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At McDonald's, the end of an era

March 22, 2012: 12:01 PM ET

A Wall Street analyst reflects on his decades-long coverage of McDonald's, and the men who have sat at the helm of the fast food chain.

By Howard Penney, Hedgeye

Jim Skinner

Jim Skinner

McDonald's announced that CEO Jim Skinner will retire in June and the company's president and Don Thompson will take the helm effective July 1. Since I have been covering McDonald's, there have been five different CEOs and none has stepped down as decorated as Jim Skinner. The timing of his decision is surprising but, given how long he has been at the company – 41 years – him stepping down is not an undue cause for concern.

Mike Quinlan (CEO from March 1987 – July 1998): The Quinlan era was very different. The McDonald's (MCD) of today is not the public company it was in the 1990s. Quinlan did not have a relationship with Wall Street -- in fact he shunned analysts. His primary achievement was the dramatic overseas growth of McDonald's. The stock was up more than 400% during his tenure.

Jack Greenberg (CEO from July 1998 – January 2003): Unfortunately Greenberg held the top spot during a tumultuous period for the company. Excessive growth, particularly in the U.S., was a problem for McDonald's. It was Greenberg's idea to launch salads in the spring of 2003 which lead to the first positive month of same-store sales after 13 painful months. What he could not shake off was seven quarters of earnings disappointments. The stock was down roughly 60% during his tenure.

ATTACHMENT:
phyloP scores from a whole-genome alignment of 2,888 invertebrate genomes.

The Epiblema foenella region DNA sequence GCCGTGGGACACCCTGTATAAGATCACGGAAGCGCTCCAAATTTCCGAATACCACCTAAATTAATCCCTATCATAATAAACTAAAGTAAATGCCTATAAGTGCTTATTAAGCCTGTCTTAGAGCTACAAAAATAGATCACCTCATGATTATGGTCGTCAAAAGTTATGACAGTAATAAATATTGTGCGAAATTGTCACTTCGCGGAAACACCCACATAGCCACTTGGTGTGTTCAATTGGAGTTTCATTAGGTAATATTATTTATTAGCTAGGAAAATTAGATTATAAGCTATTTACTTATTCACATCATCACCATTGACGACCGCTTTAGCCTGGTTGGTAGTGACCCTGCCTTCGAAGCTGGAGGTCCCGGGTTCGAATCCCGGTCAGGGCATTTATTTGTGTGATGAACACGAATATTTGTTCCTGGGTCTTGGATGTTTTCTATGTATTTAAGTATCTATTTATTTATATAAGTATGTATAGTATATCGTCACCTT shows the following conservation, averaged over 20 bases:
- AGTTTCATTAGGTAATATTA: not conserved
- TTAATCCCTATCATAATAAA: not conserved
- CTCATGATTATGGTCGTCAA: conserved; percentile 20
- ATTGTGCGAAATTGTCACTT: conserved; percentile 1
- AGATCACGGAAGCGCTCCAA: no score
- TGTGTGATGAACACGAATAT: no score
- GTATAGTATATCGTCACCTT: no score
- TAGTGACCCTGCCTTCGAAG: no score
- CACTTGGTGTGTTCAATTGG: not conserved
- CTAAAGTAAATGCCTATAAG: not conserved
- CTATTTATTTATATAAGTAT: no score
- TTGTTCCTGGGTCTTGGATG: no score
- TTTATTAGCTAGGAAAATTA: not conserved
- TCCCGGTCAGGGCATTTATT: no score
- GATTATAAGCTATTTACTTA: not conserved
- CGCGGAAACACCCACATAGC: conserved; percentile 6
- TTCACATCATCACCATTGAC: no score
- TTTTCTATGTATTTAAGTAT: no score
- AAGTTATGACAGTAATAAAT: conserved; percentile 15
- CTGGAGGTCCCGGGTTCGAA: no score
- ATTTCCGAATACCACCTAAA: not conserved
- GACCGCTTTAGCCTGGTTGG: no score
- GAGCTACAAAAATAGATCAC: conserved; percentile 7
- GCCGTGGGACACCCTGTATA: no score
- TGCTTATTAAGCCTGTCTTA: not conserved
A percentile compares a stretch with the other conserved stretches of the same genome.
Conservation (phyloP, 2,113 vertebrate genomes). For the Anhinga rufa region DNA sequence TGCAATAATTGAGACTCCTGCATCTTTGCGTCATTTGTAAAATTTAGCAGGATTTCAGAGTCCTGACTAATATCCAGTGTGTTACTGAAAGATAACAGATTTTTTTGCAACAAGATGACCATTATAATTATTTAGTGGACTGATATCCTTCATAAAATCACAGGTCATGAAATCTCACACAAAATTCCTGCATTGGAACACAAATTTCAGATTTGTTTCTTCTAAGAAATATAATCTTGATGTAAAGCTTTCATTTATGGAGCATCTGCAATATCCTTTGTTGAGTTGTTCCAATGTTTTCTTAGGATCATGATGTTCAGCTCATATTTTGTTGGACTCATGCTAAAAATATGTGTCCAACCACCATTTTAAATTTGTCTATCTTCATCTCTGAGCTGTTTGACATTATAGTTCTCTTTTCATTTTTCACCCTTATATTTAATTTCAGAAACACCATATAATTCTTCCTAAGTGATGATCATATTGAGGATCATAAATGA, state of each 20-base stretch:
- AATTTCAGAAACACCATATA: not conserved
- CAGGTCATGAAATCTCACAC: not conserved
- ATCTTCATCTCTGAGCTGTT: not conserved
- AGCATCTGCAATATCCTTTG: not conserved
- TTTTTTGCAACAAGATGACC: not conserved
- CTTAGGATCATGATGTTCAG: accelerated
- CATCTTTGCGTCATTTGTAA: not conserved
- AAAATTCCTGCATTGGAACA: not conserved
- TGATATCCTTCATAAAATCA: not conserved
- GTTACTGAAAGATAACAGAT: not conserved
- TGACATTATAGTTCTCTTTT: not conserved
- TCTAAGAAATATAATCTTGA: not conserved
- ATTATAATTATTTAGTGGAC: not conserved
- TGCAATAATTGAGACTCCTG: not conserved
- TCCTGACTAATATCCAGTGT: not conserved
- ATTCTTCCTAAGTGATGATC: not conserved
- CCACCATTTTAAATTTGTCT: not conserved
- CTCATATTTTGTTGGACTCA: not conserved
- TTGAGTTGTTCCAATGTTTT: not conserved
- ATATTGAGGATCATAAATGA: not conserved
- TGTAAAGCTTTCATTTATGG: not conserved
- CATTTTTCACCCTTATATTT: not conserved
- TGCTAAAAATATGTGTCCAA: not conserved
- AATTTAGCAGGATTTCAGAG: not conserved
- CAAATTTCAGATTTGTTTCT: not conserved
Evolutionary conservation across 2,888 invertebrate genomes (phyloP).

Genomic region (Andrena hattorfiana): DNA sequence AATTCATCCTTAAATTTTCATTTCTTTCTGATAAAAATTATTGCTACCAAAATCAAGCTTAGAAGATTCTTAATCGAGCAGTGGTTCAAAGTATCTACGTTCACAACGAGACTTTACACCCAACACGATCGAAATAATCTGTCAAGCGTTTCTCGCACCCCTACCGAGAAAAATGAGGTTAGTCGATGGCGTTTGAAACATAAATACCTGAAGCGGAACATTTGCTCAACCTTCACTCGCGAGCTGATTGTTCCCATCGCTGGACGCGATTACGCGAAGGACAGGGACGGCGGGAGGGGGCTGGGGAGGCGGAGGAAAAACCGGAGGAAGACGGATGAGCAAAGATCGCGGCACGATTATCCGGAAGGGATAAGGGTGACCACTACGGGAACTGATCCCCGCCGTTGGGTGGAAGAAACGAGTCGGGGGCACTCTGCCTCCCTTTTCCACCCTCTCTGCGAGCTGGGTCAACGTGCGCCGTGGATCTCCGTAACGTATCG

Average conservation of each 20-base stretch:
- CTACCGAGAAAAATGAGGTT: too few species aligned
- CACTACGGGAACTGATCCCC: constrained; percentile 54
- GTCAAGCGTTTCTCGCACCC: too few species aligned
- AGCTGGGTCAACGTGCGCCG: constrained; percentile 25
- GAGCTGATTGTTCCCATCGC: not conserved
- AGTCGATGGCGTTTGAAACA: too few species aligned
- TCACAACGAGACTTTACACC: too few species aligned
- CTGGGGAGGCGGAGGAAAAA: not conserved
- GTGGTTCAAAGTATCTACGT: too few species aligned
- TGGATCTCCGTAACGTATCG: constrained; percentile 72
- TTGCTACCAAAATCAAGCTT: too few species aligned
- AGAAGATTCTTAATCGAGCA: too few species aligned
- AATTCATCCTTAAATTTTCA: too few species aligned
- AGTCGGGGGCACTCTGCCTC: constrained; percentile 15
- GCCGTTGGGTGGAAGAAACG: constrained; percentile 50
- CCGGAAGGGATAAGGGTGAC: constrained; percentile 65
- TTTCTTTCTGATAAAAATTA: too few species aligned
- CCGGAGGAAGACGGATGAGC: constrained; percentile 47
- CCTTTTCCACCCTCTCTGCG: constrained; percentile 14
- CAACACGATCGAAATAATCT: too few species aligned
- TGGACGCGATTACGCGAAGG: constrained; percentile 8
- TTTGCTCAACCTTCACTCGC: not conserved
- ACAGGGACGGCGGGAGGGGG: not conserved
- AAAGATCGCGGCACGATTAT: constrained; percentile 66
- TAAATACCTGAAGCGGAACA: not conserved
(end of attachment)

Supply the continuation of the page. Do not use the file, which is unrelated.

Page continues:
Jim Cantalupo (CEO from January 2003 – April 2004): Cantalupo gets credited with bringing about the "Plan to Win" strategy in 2003, but passed away just as the company was turning the corner. The stock has gained 60% during his short tenure, a period that ended up being the beginning of a long upward trend for the stock.

Charlie Bell (CEO from April 2004 – November 2004): It was during this period in McDonald's' history that it became the role model company for always having a succession plan in place. Bell passed away mere months after taking the reins at MCD.

Jim Skinner (CEO November 2004 – June 2012): When Skinner took the helm at McDonald's I joked to myself that it was his job not to mess things up. With the stock up more than 200% during his tenure, he certainly did his job!

The question that comes to mind most is, "why now?" Is it just a coincidence that the company recently announced its first earnings disappointment of the Skinner era? Does he see something investors do not? The economic turmoil in Europe, among other factors, poses a significant challenge to McDonald's going forward.

Of course, it is difficult to know why Skinner is stepping down now but after 41 years with the company he deserves some time off. It will be difficult for Thompson to achieve the same results that Jim Skinner did but, as a veteran of 22 years, he is also a very capable executive.

To those of us that live and breathe McDonald's every day, Skinner's retirement itself is not a surprise, but the timing was somewhat surprising. Thompson was widely-expected  to take over but we are left wondering if there is any reason for the change taking place in July.

With Rory Green. Follow Howard Penney on Twitter @hedgeyeHWP.

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Hedgeye, a real-time investment research firm founded in 2008 by former Carlyle-Blue Wave portfolio manager Keith McCullough, operates as a virtual hedge fund. Staffed by research analysts from across Wall Street, Hedgeye offers fundamental, macro and sector analysis, present picks in a transparent way to its clients. It has built a stable of subscribers, which includes hedge funds and mutual funds, and recently launched a retail investor product.

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